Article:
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This paper critically examines the current strategies employed by both governmental and non-governmental agencies (NGO's) to address the issue, focusing on their impact on the women affected. The guidiing principle is that anti-trafficking instruments should not only be in line with the protection of human rights, but should also care not to create or exacerbate existing situations that cuase or contribute to trafficking by instituting policies and practices that further undermine the rights of the concerned groups, in particular women.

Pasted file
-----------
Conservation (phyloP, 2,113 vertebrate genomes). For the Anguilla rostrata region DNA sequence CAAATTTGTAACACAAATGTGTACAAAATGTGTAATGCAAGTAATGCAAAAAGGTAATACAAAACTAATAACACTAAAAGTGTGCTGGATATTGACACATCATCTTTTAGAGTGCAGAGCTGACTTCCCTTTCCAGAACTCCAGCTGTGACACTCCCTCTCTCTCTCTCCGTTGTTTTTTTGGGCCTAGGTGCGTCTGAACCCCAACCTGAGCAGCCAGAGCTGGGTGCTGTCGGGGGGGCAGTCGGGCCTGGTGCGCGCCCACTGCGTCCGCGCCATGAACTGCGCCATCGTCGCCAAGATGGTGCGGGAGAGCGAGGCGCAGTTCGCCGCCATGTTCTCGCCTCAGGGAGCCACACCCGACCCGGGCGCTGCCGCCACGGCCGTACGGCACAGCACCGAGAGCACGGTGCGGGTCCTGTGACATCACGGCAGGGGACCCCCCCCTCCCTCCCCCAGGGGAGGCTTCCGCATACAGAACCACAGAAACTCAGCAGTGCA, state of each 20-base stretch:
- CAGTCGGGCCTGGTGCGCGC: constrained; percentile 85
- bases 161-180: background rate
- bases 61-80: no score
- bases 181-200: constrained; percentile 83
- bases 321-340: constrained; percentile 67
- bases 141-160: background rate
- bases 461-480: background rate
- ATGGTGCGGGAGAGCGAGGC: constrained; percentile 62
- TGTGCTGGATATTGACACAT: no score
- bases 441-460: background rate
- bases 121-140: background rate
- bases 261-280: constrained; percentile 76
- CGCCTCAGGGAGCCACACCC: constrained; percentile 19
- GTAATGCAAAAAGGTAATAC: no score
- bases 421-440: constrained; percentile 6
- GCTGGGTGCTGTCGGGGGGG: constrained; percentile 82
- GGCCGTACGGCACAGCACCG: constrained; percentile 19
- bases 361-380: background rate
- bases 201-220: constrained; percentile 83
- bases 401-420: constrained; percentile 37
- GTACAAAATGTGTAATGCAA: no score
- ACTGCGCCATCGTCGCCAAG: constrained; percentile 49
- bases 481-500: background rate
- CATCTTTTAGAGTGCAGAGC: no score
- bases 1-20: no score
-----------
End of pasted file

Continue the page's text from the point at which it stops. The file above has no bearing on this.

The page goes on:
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One might think that there would be no objections to reaching out to help trafficked persons. However, as this interview with Jo Doezema of the Network of Sex Work Projects reveals, even well-intended efforts to help one group can sometimes cause harm to another group. In this case, attempts to rescue trafficked girls from brothels can trample on the rights of voluntary sex workers. In addition, some groups inappropriately label all sex workers as trafficked persons, believing mistakenly that no one would willingly enter or stay in this occupation.

This article details the passage and possible use of the Trafficking Victims Protection Act (TVPA), passed in the fall of 2000 in the United States of America. Unlike previous legislation, which tended to focus exclusively on the sex industry, the Act’s definition of trafficking has a wider scope, and also includes workers in sweatshops and other types of Employment.

You can download this 42 page PDF resource above. This resource is in English